The Power of Our Hormones and How To Balance Them

To say that hormones have an incredibly powerful effect on our perception and therefore the choices we make is an understatement. Hormones are actually a part of how we see the world. We use hormones not just to sleep, to procreate, or to respond to danger, but for almost every function of the body.

Our body is designed to be ready for anything. Different circumstances require a different combination of chemicals. Fear needs adrenaline, of course. When we meet someone we like, there is a different set of hormones secreted than when we meet someone we dislike.

A poorly working, imbalanced hormonal system makes it much harder to get through life. How can it be easy when you’re receiving inaccurate messages of how the world is interacting around you. Pretty much everyone is familiar with how PMS can change a woman’s view on life. Relationships, jobs, and life in general just don’t seem to work right when our hormones are disrupted.

Related: Holistic Guide to Healing the Endocrine System and Balancing Our Hormones

What Are Hormones?

Hormones are liquid chemical messengers that regulate many activities of the body. They signal biological processes from metabolism, growth, and maturation to sexuality and reproduction (and everything in between).

The endocrine system secretes hormones directly into the bloodstream. The primary glands of this system include:

  • Hypothalamus
  • Pineal gland
  • Pituitary gland
  • Thyroid gland
  • Parathyroid glands
  • Adrenal glands
  • Pancreas
  • Ovaries
  • Testes

These organs are not the only organs that secrete endocrine hormones; the digestive system, the kidneys, the liver and bone also excrete endocrine hormones. In addition, hormones are secreted by the exocrine system. Cells in the body use hormones to communicate.

The primary medical problems that we associate with hormones are sexual and reproductive problems (ovaries, testes, adrenals), a slow or overactive metabolism (thyroid gland), poor blood sugar regulation (pancreas), stress related problems (adrenals), and sleep disturbances (pineal gland).

What Is a Hormone Imbalance?

We typically think of a hormone imbalance as PMS, but other hormonal health problems include diabetes, cancer, bipolar disorder, and the other 6,000 endocrine disorders that result from hormones not functioning properly due to overproduction, underproduction or disruption in delivery or utilization.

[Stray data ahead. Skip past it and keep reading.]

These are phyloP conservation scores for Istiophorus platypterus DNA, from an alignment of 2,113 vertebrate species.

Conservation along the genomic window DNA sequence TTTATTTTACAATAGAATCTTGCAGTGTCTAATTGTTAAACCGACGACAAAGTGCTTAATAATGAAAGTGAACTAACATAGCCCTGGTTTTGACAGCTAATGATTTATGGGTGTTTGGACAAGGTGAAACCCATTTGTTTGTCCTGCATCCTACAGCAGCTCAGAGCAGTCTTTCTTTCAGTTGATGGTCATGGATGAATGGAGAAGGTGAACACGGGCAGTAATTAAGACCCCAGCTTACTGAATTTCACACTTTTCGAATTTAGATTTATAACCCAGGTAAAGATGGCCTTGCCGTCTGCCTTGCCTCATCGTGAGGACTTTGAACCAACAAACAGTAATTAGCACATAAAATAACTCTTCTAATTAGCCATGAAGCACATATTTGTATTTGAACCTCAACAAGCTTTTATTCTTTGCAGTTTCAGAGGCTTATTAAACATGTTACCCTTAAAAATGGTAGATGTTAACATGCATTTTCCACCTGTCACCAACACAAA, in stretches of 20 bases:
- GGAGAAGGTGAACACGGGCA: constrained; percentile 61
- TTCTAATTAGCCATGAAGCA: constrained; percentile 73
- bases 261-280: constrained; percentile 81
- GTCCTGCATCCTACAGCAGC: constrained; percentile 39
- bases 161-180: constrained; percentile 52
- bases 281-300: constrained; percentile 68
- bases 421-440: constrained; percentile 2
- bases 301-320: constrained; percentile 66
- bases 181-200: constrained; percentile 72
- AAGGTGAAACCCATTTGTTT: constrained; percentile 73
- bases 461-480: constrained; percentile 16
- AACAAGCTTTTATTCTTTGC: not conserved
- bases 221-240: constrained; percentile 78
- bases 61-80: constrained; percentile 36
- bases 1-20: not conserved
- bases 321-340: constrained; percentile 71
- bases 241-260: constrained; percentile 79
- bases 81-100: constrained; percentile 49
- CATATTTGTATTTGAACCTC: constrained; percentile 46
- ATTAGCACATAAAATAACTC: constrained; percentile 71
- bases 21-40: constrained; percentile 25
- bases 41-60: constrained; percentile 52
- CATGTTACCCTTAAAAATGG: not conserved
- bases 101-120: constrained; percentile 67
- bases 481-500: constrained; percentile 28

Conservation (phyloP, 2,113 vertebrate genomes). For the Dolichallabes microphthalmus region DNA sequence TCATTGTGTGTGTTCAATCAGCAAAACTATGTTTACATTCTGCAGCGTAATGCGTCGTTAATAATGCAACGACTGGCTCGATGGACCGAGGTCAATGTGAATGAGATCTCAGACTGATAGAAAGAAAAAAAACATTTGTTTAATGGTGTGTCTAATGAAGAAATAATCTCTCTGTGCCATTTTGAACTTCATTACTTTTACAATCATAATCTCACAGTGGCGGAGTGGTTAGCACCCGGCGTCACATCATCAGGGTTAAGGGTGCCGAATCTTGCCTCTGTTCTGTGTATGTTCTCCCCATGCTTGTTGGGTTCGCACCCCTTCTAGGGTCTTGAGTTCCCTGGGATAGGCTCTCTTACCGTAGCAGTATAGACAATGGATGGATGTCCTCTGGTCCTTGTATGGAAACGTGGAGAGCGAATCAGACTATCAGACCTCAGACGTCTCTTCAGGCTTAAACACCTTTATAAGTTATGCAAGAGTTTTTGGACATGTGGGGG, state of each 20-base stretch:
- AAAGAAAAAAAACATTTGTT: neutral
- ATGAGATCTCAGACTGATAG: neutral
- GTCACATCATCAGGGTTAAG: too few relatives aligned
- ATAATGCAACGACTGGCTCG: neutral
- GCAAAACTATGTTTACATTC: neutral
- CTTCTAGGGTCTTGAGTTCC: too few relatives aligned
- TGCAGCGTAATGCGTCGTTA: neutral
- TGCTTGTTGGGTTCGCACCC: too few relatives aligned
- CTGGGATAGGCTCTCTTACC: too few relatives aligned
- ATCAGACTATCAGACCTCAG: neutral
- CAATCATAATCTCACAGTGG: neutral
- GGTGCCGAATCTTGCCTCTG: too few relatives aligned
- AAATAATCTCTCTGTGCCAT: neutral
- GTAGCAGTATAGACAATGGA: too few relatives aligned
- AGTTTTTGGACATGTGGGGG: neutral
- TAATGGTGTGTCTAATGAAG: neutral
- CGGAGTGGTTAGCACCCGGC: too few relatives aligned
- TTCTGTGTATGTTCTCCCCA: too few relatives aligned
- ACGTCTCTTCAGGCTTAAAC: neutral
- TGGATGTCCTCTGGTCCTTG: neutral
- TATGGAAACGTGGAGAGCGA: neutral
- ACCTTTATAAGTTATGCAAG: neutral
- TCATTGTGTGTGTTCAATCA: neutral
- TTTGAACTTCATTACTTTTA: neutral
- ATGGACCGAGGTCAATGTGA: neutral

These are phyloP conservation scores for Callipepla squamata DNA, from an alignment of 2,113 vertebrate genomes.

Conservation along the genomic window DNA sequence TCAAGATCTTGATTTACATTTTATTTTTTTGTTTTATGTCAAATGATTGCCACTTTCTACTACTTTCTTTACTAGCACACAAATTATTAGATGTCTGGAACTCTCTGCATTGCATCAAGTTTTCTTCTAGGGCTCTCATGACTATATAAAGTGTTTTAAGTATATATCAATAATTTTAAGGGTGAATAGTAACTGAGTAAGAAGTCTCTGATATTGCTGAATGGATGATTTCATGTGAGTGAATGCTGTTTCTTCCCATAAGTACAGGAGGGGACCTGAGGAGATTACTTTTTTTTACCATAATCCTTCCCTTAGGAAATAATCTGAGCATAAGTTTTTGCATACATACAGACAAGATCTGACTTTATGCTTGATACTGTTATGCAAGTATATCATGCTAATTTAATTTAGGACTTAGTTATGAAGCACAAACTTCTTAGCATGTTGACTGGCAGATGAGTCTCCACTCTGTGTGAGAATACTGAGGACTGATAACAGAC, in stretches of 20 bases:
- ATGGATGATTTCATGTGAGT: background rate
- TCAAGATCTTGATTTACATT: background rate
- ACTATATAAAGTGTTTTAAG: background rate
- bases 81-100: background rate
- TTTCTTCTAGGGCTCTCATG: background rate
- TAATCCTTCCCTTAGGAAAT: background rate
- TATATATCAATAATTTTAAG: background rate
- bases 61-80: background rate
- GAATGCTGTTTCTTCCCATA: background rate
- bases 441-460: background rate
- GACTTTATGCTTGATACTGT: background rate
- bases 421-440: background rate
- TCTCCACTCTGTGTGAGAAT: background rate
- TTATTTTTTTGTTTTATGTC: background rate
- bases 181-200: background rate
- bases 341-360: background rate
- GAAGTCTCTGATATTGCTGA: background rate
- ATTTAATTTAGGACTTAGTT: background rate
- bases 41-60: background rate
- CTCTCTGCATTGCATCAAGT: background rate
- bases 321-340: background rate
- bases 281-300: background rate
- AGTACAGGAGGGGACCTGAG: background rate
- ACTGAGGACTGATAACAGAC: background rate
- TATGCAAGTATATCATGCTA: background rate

Hormone Disruptors

Many manmade chemicals are known endocrine disruptors that can affect development, the reproductive system, the immune system, and the neurological system. They are associated with various cancers (breast, prostate, thyroid, etc.), birth defects (including deformed limbs and sexual organs), learning disabilities, ADHD, and cognitive/brain development problems including lowered IQ, and fertility/reproductive problems. The greatest damage is done in utero.

Hormone disrupting chemicals are found in many products we use on a daily basis including cosmetics, body care products (soaps, shampoos, perfumes, deodorants, sunscreens, etc.), detergents and household cleaners, plastic bottles and food containers, pesticides and herbicides, metal food cans, mercury (in food and in amalgam fillings), phthalates (used to coat medications), flame retardants, PCBs (found in many things including paints, adhesives, and caulks, and wood floor finishes), DEHP (in food packaging)–the list goes on and on.

All of the horror stories we hear about chemical exposure and subsequent damage to the body relate back to hormone disturbances and how the chemicals interfere with the body’s ability to regulate its hormones. Too much or too little of any particular hormone is going to have a significant effect on the body. And yet, knowing this, the FDA continues to allow the dairy industry to pollute the milk supply with a growth hormone (rBGH)even though it has been banned in many other countries.